Conflicts of Interest

The authors declare no conflict of interest. The funders had no role in the design of the study; in the collection, analyses, or interpretation of data; in the writing of the manuscript, or in the decision to publish the results.

Abbreviations

GSLGlucosinolates
ITCIsothiocyanates
CVCruciferous vegetables
SFNSulforaphane
GRAGlucoraphanin

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Figure 1. Phenolic compounds present in members of Brassicaceae [12].
Figure 1. Phenolic compounds present in members of Brassicaceae [12].
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Figure 2. Schematic representation of different isothiocyanate (ITC) profiles in several radish plant organs.
Figure 2. Schematic representation of different isothiocyanate (ITC) profiles in several radish plant organs.
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Figure 3. Mechanisms of action and signalling pathways implied for inhibiting carcinogenesis affected by isothiocyanates.
Figure 3. Mechanisms of action and signalling pathways implied for inhibiting carcinogenesis affected by isothiocyanates.
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Table 1. Latest most relevant evidence for the association of CV/ITC/GLS intake and cancer preventive effects.
Table 1. Latest most relevant evidence for the association of CV/ITC/GLS intake and cancer preventive effects.
Functional Property Addressed in the Meta-Analysis/Health ClaimBioactive Compounds/Vegetables/Ingredients to Which the Bioactivity Is AttributedReference
Chemoprevention of melanomaIsothiocyanates[99]
May reduce ovarian cancerCruciferous vegetables[100]
Protect against colon cancerCruciferous vegetables[101]
May decrease risk of renal cancerCruciferous vegetables[102]
Might be inversely associated with pancreatic cancerCruciferous vegetables[103]
Chemoprevention activities against bladder cancerIsothiocyanates[104]
Inversely associated with type 2 diabetesCruciferous vegetables[105]
Inversely associated with lung cancerCruciferous vegetables[106]
Inversely associated with breast cancerGlucosinolates (GSL) and isothiocyanates (ITC)[107]
Decreased risk of renal cell carcinomaCruciferous vegetables[102]
May reduce risk of developing lung cancer in femalesCruciferous vegetables[108]
Decreased risk of developing colorectal and gastric cancerCruciferous vegetables[109]
Chemoprevention of breast cancerSulforaphane (SFN)/Epicathechin Gallate[110]
Weakly and inversely associated with lung cancerCruciferous vegetables[111]
Table 2. Diverse experimental products based on functional ingredients from Brassicaceae.
Table 2. Diverse experimental products based on functional ingredients from Brassicaceae.
Functional FoodNutrients and Bioactive CompoundsEffects of Processing on Bioactive CompoundsReferences
Juice from Broccoli sprouts (Brassica oleracea L. var. botrytis subvar. cymosa)SFN and Glucoraphanin (GRA)Less amount of SFN present than expected from GRA dosage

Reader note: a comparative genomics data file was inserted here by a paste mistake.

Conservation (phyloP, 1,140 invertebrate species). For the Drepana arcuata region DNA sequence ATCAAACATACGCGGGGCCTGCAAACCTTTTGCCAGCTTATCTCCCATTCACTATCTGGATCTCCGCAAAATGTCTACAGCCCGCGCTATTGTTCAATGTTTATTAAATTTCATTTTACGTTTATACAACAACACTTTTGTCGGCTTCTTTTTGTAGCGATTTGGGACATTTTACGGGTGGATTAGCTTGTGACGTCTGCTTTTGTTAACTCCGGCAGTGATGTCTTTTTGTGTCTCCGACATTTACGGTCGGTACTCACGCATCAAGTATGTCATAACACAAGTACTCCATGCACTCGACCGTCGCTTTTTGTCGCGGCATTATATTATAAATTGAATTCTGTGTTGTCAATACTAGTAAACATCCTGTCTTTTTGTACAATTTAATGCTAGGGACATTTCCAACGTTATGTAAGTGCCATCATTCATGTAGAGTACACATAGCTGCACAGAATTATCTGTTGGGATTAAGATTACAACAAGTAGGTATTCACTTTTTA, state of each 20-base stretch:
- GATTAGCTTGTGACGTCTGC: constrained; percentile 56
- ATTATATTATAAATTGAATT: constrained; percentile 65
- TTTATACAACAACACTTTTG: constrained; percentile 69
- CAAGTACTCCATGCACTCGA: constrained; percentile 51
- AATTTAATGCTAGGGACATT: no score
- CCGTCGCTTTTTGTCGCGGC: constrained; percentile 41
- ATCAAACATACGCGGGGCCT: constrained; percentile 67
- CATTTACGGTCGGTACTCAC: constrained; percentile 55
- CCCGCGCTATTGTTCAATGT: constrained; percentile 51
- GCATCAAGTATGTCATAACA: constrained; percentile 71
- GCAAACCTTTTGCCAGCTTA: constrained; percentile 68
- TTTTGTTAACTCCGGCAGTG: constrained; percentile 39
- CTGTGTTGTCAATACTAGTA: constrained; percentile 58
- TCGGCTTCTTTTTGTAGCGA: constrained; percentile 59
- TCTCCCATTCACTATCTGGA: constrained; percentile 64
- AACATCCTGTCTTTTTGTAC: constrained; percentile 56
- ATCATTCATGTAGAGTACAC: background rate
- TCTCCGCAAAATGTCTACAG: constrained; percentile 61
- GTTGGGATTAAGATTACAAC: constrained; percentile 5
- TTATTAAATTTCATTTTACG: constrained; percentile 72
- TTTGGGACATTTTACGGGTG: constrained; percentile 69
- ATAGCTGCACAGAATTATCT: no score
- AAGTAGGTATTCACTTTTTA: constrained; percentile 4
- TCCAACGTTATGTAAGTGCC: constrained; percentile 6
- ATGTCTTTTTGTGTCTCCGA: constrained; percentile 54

Lost of GLS/ITC during processing
[88]
Lentil flour fortified bread with addition of kale (Brassica oleracea var. sabellica) and pea leavesCarotenoids, Chlorophylls Flavonoid glycosides Hydroxycinnamic acid derivativesLess quantities of carotenoids and chlorophylls. Formation of derivatives (pheophytins)
Losses of flavonoid glycosides and hydroxycinnamic acid derivatives
[119]
Muffins enriched with dietary fiber from kimchi byproductsDietary fiberEnhanced of antioxidant capacity by adding kimchi fiber
Decrease of color, height, and volume of the muffins
Increased of hardness due to the weakening of gluten
[120]
Milk chocolate enriched with kale (Brassica oleracea var. acephala) and grapesPhenolic compounds
Dietary fiber
Minerals
Some phenolic compounds transferred from kale or grapes to milk chocolate. However, the antiradical activity was not increased
Enhanced total amount of fiber and minerals due to the addition of kale powder
[77]
Broccoli puree inoculated with lactic acidPhenolic compounds
GLS
Phytochemical total content was enhanced due to the fermentation of the lactic bacteria.
The total content of sugar was lower than original broccoli puree
[121]
Broccoli puree inoculated with lactic acidGRA
SFN-nitrile
Improved stability of SFN
Improved antioxidant capacity
Preferential formation of SFN-nitrile (less potential as inducer of phase II detoxification enzymes than SFN) instead of SFN.
[122]
Broccoli soup with microalgae additionPhenolic compoundsImproved antioxidant capacity due to the incorporation of the microalgae rich in bioaccessible phenolic compounds
Preferential formation of SFN-nitrile instead of SFN.
[123]
Croquets with addition of red and green cabbage aqueous extractPhenolic compoundsImproved antioxidant activity, better in croquets with green cabbage than croquets with red cabbage
Organoleptic analysis indicates acceptability for consumers
[124]
“Kimchi” Prepared with Amtap
Baechu Cabbage salted in Brine Solution
Gluconasturtin
β-carotene, Pyropheophorbide A
Increase of the anticancer effect of “kimchi”[125]
Baked crackers with addition of broccoli byproductsPhenolic compounds
Dietary fiber
GLS
Improved antioxidant capacity
Organoleptic properties unaffected by elaboration
[126]
Puree and juice made with Broccoli by-products (powder)Epigallocatechin gallateImproved antioxidant anticancer and anti-inflammatory activity by increased Epigallocatechin-gallate in puree
Juices is not an optimal carrier of Epigallocatechin-gallate
[127]
Sponge cake with substitution of white flour (10% and 20%) by White Cabbage byproduct powderTotal dietary fiberIncrease of dietary fiber
Decrease of total quantity of fat and carbohydrates
Slight but acceptable decrease of organoleptic properties
[128]
Microencapsulation of polyphenols extracted from red
chicory and red cabbage (nutraceutical)
Phenolic compoundsStabilization of pH-dependent light-absorption properties of polyphenols
Improvement of the thermal stability of polyphenols, mostly from red cabbage
[79]
Microencapsulated SFN from broccoli seed extracts (nutraceutical)SFNPowdered complex from Arabic gum and gelatin for encapsulating SFN from broccoli seeds.[129]
Microencapsulated of Broccoli ingredient (nutraceutical)Phenolic compounds
Chlorophylls
Carotenoids
Powdered complex obtained by coacervation for the stability of chlorophylls content
Odor masking effects to improved acceptability for consumer
[130]